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The role of blood and CSF biomarkers in the evaluation of new treatments against multiple sclerosis.

Journal article
Authors Jan Lycke
Henrik Zetterberg
Published in Expert review of clinical immunology
Volume 13
Issue 12
Pages 1143-1153
ISSN 1744-8409
Publication year 2017
Published at Institute of Neuroscience and Physiology, Department of Psychiatry and Neurochemistry
Institute of Neuroscience and Physiology, Department of Clinical Neuroscience
Pages 1143-1153
Language en
Links dx.doi.org/10.1080/1744666X.2017.14...
www.ncbi.nlm.nih.gov/entrez/query.f...
Subject categories Neurochemistry

Abstract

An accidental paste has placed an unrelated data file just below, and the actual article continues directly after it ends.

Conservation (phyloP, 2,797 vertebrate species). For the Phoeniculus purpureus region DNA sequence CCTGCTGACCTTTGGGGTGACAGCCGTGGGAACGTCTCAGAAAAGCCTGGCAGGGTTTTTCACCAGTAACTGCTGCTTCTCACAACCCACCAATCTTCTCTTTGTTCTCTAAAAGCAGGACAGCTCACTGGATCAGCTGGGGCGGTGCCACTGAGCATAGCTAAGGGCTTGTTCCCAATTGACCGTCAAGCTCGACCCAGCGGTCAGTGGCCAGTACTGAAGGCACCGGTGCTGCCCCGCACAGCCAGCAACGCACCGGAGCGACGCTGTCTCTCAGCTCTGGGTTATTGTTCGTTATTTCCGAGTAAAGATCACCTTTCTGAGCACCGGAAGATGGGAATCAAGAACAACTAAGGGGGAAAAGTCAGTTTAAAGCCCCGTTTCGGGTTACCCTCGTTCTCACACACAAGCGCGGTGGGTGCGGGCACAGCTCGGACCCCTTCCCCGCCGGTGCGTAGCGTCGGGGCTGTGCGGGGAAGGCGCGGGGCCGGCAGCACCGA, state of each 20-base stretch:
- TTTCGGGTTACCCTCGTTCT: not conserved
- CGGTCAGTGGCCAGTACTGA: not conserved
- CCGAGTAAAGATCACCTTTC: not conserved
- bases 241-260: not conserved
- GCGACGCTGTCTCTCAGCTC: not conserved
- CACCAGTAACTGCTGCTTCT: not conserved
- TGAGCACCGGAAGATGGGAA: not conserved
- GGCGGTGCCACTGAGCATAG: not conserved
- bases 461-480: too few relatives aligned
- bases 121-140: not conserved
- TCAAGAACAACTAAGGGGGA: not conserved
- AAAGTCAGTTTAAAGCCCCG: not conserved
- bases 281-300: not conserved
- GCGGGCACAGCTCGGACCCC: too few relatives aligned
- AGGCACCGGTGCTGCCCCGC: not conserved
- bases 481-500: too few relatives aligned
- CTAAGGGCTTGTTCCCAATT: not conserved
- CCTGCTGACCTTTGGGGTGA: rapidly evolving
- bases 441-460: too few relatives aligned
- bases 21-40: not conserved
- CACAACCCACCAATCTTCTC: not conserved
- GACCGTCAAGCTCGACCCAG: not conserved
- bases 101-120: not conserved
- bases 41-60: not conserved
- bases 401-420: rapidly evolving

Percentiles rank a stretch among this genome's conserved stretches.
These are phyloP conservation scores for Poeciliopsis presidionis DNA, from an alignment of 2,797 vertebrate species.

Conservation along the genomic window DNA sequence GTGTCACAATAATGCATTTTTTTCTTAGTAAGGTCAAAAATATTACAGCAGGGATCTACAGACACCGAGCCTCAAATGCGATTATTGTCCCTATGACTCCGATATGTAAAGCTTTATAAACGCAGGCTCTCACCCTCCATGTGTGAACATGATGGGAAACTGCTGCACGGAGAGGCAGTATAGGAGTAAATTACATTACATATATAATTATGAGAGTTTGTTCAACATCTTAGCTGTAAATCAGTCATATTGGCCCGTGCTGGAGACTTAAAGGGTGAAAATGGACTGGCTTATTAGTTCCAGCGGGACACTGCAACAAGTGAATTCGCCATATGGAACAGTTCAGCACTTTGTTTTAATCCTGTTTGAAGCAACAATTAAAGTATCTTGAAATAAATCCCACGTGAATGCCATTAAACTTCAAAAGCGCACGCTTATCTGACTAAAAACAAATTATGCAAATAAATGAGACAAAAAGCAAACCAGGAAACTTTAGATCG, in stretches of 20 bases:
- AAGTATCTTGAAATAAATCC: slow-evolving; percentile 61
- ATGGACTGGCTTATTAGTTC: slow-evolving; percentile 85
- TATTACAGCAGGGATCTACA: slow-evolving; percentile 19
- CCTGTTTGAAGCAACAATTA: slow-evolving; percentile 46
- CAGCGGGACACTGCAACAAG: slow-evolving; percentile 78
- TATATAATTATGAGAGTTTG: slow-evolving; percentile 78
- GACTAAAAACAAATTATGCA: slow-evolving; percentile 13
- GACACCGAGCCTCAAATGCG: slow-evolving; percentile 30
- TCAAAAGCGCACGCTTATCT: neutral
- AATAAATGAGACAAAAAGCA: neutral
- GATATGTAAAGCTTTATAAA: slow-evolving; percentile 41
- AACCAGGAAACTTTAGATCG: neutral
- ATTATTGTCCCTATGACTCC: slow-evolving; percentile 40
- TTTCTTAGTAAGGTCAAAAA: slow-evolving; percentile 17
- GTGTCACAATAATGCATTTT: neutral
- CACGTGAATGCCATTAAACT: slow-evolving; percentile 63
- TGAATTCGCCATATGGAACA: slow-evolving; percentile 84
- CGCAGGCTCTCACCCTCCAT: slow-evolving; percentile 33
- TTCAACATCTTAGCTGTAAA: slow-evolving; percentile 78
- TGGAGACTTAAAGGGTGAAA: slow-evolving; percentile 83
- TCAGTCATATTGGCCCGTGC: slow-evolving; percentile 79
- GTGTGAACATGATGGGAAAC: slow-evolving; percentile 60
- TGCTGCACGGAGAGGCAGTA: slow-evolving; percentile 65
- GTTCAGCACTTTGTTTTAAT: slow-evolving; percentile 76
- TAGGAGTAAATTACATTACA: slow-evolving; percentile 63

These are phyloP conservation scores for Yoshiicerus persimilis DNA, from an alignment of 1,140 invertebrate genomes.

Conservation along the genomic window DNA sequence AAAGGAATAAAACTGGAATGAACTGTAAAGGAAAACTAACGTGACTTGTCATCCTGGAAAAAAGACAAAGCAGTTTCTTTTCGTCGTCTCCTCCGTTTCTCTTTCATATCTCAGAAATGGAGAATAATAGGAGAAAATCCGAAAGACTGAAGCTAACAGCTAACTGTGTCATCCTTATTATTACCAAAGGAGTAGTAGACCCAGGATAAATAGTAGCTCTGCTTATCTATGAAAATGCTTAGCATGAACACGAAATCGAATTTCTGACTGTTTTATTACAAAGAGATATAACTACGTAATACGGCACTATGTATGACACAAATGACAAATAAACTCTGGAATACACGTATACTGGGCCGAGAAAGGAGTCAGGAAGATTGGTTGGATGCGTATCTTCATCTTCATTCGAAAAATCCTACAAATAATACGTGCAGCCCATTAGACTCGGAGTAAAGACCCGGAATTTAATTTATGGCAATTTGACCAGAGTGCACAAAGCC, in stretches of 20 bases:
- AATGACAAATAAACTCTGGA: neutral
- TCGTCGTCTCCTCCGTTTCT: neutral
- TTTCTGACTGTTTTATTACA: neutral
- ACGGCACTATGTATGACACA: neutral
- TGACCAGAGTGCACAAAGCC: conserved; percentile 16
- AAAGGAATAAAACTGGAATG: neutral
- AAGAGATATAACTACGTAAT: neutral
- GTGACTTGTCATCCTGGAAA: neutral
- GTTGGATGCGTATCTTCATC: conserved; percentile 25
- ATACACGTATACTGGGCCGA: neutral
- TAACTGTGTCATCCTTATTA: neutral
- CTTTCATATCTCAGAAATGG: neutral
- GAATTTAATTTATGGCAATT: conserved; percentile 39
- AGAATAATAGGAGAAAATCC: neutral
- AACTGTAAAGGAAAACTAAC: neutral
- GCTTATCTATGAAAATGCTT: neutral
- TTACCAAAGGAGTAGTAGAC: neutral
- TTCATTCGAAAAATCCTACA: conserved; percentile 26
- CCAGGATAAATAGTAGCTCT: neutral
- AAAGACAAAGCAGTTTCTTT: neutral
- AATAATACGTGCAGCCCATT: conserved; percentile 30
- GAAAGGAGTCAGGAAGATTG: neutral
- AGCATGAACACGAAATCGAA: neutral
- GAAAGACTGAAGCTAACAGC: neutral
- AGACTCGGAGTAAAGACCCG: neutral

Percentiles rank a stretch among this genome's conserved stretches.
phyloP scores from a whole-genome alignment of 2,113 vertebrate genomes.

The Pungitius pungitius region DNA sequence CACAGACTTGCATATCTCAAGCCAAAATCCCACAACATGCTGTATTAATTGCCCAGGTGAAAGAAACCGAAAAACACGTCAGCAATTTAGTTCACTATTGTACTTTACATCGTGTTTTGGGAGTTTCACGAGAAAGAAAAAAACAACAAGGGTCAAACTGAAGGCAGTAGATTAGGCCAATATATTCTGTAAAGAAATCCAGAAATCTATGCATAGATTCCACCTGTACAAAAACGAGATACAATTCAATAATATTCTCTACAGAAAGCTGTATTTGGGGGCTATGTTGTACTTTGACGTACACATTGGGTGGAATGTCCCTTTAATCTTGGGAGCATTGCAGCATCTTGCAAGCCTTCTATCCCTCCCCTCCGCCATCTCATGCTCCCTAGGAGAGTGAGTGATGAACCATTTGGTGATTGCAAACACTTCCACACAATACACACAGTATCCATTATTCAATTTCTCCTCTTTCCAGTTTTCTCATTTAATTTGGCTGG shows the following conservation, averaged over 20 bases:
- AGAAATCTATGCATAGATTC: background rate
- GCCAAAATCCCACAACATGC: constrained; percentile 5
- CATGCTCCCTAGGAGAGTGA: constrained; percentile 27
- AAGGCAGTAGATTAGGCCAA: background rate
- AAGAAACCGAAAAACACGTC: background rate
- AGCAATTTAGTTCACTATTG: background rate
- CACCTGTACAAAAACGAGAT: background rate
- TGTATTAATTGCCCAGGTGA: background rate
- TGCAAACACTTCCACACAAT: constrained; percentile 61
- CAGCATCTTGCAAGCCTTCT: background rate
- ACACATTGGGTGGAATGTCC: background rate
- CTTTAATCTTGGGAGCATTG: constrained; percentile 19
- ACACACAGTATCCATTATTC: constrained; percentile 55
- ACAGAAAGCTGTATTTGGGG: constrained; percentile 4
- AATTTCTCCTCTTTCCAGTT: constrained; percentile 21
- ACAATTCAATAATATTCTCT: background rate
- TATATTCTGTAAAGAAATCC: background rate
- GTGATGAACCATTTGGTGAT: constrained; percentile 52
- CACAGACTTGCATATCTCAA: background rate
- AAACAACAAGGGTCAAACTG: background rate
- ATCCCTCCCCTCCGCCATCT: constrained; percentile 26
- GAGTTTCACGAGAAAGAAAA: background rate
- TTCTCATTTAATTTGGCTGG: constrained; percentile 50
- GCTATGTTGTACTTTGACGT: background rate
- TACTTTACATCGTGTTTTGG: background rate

Multiple sclerosis (MS) is an immune-mediated chronic neurodegenerative disease of the central nervous system (CNS). Therapeutic interventions with immunomodulatory agents reduce disease activity and disability development, which are monitored clinically and by magnetic resonance imaging (MRI). However, these measures largely lack information on the impact from these therapies on inflammation, demyelination and axonal injury, the essential pathophysiological features of MS. Several biomarkers for inflammation and neurodegeneration have been detected in cerebrospinal fluid (CSF). In MS, some of these biomarkers seem to reflect disease activity, disability progression, and therapeutic response. Areas covered: In this review, we describe the most promising CSF biomarkers of inflammation and degeneration for monitoring therapeutic interventions in MS. We also describe the evolution of highly sensitive immunoassays that enable determination of neuron-specific biomarkers in blood. Expert commentary: Together with clinical and MRI measures, CSF biomarkers may improve the assessment of therapeutic efficacy and make personalized treatment possible. One disadvantage has been the need of repetitive lumbar punctures to obtain CSF. However, the technical development of highly sensitive immunoassays allows determination of extremely low quantities of neuron-specific proteins in blood. This will potentially open a new era for monitoring disease activity and treatment response in MS.

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